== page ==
Carbs, not fat, cause heart disease says Scientific American

  • 22 Apr 2010
  • Reading time 1 min
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A report out today in the Scientific American makes it clear that it’s high carb diets, meaning high GL diets, that increase heart disease risk, not fats as we’ve been led to believe.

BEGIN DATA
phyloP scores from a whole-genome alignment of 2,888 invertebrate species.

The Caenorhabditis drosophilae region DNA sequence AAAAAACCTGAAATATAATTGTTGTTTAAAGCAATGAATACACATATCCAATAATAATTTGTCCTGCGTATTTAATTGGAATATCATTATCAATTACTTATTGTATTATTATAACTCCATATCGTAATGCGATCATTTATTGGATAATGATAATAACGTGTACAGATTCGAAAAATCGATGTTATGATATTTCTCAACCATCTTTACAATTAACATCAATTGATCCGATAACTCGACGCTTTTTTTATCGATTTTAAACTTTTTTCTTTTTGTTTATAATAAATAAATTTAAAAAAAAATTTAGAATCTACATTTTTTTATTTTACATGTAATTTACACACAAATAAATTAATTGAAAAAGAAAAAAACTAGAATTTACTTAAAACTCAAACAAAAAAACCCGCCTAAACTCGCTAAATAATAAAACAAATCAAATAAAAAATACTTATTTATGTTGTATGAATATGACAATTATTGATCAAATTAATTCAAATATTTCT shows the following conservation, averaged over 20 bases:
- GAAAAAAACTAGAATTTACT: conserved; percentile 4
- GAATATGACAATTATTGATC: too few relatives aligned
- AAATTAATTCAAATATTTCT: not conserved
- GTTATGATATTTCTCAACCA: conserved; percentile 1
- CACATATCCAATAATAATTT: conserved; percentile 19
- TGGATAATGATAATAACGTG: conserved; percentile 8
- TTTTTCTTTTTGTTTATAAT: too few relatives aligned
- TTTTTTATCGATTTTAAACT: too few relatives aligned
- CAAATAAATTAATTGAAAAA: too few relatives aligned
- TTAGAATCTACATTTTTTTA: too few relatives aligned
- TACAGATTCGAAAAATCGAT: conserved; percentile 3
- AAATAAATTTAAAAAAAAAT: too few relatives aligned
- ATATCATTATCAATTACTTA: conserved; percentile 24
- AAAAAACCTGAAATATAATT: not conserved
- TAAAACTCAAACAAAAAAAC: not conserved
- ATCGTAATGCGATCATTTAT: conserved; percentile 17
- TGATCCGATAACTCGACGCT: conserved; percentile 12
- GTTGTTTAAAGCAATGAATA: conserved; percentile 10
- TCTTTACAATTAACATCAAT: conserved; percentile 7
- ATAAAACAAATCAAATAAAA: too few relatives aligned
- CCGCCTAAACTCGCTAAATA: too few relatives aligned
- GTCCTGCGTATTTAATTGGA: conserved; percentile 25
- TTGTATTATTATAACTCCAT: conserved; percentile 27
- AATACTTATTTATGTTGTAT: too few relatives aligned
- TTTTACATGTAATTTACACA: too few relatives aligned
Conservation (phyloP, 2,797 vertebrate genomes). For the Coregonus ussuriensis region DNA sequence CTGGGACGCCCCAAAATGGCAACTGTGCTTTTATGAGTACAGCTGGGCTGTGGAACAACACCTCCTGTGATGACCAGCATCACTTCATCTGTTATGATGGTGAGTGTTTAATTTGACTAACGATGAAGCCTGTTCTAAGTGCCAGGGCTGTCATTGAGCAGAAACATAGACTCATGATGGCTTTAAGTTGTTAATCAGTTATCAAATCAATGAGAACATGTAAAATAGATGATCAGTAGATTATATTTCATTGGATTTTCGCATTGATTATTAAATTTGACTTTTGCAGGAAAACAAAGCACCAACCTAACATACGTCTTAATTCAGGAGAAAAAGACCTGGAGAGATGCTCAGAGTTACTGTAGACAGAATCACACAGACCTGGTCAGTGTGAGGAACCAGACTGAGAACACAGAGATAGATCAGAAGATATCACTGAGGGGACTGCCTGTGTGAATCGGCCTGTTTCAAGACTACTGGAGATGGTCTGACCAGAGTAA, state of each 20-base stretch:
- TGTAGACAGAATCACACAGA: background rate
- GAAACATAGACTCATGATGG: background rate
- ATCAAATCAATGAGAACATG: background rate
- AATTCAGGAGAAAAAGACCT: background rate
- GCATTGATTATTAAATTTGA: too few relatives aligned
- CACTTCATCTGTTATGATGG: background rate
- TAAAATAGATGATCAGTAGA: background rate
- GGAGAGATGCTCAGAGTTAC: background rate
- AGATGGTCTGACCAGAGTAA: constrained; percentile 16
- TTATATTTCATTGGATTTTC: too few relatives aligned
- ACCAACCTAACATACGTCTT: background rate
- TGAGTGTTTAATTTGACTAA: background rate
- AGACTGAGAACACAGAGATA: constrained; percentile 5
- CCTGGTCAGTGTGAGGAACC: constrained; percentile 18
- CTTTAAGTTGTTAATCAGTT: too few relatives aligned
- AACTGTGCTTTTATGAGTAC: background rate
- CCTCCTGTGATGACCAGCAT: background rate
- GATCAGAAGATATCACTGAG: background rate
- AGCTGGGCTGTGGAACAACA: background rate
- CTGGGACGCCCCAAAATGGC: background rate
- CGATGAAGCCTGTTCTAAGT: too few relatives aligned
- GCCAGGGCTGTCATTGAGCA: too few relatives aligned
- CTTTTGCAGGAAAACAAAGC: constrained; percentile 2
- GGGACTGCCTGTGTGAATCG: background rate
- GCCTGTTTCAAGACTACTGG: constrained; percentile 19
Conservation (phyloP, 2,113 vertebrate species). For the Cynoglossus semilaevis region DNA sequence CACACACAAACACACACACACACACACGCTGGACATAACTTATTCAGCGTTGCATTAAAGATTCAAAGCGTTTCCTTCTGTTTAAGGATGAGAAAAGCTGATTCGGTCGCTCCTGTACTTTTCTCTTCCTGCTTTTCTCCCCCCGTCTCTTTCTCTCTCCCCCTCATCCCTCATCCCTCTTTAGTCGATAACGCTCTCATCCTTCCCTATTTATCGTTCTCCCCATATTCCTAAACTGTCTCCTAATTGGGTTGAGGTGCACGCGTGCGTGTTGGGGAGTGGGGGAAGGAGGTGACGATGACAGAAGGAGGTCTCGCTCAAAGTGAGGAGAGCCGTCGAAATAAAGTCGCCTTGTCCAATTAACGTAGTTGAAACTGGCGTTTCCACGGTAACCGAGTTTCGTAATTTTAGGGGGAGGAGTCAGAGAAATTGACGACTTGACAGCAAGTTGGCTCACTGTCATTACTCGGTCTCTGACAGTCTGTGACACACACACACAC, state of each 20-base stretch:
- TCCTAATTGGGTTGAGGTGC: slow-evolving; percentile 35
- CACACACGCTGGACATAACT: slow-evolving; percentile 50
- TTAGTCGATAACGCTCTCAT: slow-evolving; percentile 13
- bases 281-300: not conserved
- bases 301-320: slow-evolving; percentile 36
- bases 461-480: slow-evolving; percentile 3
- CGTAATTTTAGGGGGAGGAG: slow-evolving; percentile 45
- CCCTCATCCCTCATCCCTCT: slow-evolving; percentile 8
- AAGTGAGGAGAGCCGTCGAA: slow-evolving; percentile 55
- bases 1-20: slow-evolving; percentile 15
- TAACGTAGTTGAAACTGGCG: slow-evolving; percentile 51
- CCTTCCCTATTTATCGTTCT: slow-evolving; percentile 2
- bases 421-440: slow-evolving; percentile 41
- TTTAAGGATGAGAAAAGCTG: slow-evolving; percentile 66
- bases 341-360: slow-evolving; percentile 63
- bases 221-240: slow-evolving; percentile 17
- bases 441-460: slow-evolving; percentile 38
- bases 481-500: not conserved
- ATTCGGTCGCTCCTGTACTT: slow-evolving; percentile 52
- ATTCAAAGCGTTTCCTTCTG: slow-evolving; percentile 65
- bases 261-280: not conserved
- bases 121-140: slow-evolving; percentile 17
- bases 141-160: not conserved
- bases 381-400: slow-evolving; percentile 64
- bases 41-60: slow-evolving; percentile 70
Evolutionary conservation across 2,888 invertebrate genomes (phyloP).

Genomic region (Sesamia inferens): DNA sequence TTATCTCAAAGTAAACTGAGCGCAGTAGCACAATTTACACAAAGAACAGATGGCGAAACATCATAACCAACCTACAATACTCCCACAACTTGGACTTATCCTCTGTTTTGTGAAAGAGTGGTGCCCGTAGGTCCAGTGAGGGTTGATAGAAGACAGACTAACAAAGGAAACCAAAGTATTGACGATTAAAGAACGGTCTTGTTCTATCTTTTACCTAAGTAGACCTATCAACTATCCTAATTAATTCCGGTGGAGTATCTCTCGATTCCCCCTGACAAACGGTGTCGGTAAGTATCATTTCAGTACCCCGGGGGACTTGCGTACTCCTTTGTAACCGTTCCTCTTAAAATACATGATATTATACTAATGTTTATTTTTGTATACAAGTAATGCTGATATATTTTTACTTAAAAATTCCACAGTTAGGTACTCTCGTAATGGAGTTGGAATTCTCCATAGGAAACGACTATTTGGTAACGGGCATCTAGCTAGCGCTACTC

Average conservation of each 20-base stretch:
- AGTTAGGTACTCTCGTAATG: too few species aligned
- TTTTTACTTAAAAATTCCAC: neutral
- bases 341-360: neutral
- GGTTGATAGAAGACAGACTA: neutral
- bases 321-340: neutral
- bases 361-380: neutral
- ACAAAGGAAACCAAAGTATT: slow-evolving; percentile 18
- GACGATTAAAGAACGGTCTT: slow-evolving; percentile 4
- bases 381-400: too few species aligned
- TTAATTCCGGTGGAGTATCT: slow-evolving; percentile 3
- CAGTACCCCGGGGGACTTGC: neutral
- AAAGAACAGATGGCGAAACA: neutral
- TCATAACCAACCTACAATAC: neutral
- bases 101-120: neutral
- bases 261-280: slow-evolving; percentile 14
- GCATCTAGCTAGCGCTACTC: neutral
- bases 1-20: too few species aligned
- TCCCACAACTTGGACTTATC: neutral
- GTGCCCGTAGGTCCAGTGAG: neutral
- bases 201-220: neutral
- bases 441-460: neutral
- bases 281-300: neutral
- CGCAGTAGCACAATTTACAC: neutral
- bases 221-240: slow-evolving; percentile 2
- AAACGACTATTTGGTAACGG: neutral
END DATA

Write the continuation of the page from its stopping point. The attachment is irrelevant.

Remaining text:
It reports on a big meta-analysis of studies, published in the American Journal of Clinical Nutrition last month involving nearly 350,000 people which found no association between saturated fat and heart disease. Instead, eating more carbs increases risk. While high fat diet do raise cholesterol, as Professor Meir Stampfer from Harvard School of Public Health points out “total cholesterol is not a great predictor of risk.” In a study he published in the New England Journal of Medicine those with the lowest carb intake, eating high fat, lost twice as much weight as those eating a low-fat diet. These are just two of many studies that clearly show that eating too much sugar and refined carbohydrates, or too many carbs in total, best indicated by the ‘glycemic load’ of your diet, is a much more important health factor, and predictor of weight gain, cardiovascular risk and diabetes, than intake of fat. As Professor David Ludwig says ““If you reduce saturated fat and replace it with high glycemic-index carbohydrates, you may not only not get benefits—you might actually produce harm. The next time you eat a piece of buttered toast, he says, consider that “butter is actually the more healthful component.” M.Moyer, Carbs against Cardio, Scientific American, May 2010